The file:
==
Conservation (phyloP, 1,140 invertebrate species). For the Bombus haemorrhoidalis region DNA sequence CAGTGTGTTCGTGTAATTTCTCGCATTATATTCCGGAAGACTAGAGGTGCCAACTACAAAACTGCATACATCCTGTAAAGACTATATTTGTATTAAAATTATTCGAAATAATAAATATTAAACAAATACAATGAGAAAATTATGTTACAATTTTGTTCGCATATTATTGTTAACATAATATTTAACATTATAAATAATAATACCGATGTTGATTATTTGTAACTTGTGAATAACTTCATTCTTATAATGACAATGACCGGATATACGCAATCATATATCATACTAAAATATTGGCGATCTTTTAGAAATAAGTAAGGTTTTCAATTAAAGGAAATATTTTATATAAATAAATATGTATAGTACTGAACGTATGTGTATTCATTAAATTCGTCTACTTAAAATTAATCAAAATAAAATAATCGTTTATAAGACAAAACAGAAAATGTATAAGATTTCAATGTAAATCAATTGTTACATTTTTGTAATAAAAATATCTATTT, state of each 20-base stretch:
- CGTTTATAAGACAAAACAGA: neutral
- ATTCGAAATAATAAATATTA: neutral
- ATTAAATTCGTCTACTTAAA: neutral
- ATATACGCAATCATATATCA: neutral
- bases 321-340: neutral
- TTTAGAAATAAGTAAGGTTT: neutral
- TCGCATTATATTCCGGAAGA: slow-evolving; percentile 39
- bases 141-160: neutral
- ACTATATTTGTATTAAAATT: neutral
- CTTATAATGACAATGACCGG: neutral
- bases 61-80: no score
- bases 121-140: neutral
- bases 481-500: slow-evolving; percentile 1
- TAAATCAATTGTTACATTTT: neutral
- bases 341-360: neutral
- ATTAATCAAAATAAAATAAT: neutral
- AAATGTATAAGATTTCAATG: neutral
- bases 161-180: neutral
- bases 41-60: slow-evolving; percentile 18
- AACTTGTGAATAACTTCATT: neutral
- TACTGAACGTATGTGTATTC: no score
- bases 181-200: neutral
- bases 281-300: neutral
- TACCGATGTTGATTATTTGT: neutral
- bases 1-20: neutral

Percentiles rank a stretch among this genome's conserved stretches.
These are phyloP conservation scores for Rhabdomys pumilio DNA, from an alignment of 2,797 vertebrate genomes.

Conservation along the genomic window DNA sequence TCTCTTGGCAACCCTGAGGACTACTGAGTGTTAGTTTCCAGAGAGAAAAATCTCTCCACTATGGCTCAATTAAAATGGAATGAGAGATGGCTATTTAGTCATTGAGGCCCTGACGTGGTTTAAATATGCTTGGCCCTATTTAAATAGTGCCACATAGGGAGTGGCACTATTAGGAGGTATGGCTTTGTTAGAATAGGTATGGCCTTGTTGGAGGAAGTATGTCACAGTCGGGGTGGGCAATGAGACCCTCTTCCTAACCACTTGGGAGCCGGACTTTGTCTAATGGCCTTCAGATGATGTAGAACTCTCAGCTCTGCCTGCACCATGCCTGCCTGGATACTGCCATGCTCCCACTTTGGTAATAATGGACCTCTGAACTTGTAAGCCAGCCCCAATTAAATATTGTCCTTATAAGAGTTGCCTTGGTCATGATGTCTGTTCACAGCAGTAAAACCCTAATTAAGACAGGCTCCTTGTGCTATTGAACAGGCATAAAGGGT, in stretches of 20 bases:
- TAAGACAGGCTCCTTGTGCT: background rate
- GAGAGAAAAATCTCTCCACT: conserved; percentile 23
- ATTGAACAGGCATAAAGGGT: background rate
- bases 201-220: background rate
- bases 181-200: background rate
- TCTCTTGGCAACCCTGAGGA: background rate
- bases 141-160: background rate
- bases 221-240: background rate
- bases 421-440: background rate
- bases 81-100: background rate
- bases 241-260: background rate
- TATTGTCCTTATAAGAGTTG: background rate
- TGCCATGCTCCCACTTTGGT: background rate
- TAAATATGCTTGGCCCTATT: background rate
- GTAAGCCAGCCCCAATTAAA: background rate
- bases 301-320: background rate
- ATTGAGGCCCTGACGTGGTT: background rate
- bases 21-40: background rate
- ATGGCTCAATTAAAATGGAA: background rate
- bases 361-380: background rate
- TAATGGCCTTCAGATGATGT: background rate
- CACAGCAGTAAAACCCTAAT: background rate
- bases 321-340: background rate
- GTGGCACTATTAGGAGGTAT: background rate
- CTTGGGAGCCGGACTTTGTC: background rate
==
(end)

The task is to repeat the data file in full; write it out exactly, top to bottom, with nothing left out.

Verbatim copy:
Conservation (phyloP, 1,140 invertebrate species). For the Bombus haemorrhoidalis region DNA sequence CAGTGTGTTCGTGTAATTTCTCGCATTATATTCCGGAAGACTAGAGGTGCCAACTACAAAACTGCATACATCCTGTAAAGACTATATTTGTATTAAAATTATTCGAAATAATAAATATTAAACAAATACAATGAGAAAATTATGTTACAATTTTGTTCGCATATTATTGTTAACATAATATTTAACATTATAAATAATAATACCGATGTTGATTATTTGTAACTTGTGAATAACTTCATTCTTATAATGACAATGACCGGATATACGCAATCATATATCATACTAAAATATTGGCGATCTTTTAGAAATAAGTAAGGTTTTCAATTAAAGGAAATATTTTATATAAATAAATATGTATAGTACTGAACGTATGTGTATTCATTAAATTCGTCTACTTAAAATTAATCAAAATAAAATAATCGTTTATAAGACAAAACAGAAAATGTATAAGATTTCAATGTAAATCAATTGTTACATTTTTGTAATAAAAATATCTATTT, state of each 20-base stretch:
- CGTTTATAAGACAAAACAGA: neutral
- ATTCGAAATAATAAATATTA: neutral
- ATTAAATTCGTCTACTTAAA: neutral
- ATATACGCAATCATATATCA: neutral
- bases 321-340: neutral
- TTTAGAAATAAGTAAGGTTT: neutral
- TCGCATTATATTCCGGAAGA: slow-evolving; percentile 39
- bases 141-160: neutral
- ACTATATTTGTATTAAAATT: neutral
- CTTATAATGACAATGACCGG: neutral
- bases 61-80: no score
- bases 121-140: neutral
- bases 481-500: slow-evolving; percentile 1
- TAAATCAATTGTTACATTTT: neutral
- bases 341-360: neutral
- ATTAATCAAAATAAAATAAT: neutral
- AAATGTATAAGATTTCAATG: neutral
- bases 161-180: neutral
- bases 41-60: slow-evolving; percentile 18
- AACTTGTGAATAACTTCATT: neutral
- TACTGAACGTATGTGTATTC: no score
- bases 181-200: neutral
- bases 281-300: neutral
- TACCGATGTTGATTATTTGT: neutral
- bases 1-20: neutral

Percentiles rank a stretch among this genome's conserved stretches.
These are phyloP conservation scores for Rhabdomys pumilio DNA, from an alignment of 2,797 vertebrate genomes.

Conservation along the genomic window DNA sequence TCTCTTGGCAACCCTGAGGACTACTGAGTGTTAGTTTCCAGAGAGAAAAATCTCTCCACTATGGCTCAATTAAAATGGAATGAGAGATGGCTATTTAGTCATTGAGGCCCTGACGTGGTTTAAATATGCTTGGCCCTATTTAAATAGTGCCACATAGGGAGTGGCACTATTAGGAGGTATGGCTTTGTTAGAATAGGTATGGCCTTGTTGGAGGAAGTATGTCACAGTCGGGGTGGGCAATGAGACCCTCTTCCTAACCACTTGGGAGCCGGACTTTGTCTAATGGCCTTCAGATGATGTAGAACTCTCAGCTCTGCCTGCACCATGCCTGCCTGGATACTGCCATGCTCCCACTTTGGTAATAATGGACCTCTGAACTTGTAAGCCAGCCCCAATTAAATATTGTCCTTATAAGAGTTGCCTTGGTCATGATGTCTGTTCACAGCAGTAAAACCCTAATTAAGACAGGCTCCTTGTGCTATTGAACAGGCATAAAGGGT, in stretches of 20 bases:
- TAAGACAGGCTCCTTGTGCT: background rate
- GAGAGAAAAATCTCTCCACT: conserved; percentile 23
- ATTGAACAGGCATAAAGGGT: background rate
- bases 201-220: background rate
- bases 181-200: background rate
- TCTCTTGGCAACCCTGAGGA: background rate
- bases 141-160: background rate
- bases 221-240: background rate
- bases 421-440: background rate
- bases 81-100: background rate
- bases 241-260: background rate
- TATTGTCCTTATAAGAGTTG: background rate
- TGCCATGCTCCCACTTTGGT: background rate
- TAAATATGCTTGGCCCTATT: background rate
- GTAAGCCAGCCCCAATTAAA: background rate
- bases 301-320: background rate
- ATTGAGGCCCTGACGTGGTT: background rate
- bases 21-40: background rate
- ATGGCTCAATTAAAATGGAA: background rate
- bases 361-380: background rate
- TAATGGCCTTCAGATGATGT: background rate
- CACAGCAGTAAAACCCTAAT: background rate
- bases 321-340: background rate
- GTGGCACTATTAGGAGGTAT: background rate
- CTTGGGAGCCGGACTTTGTC: background rate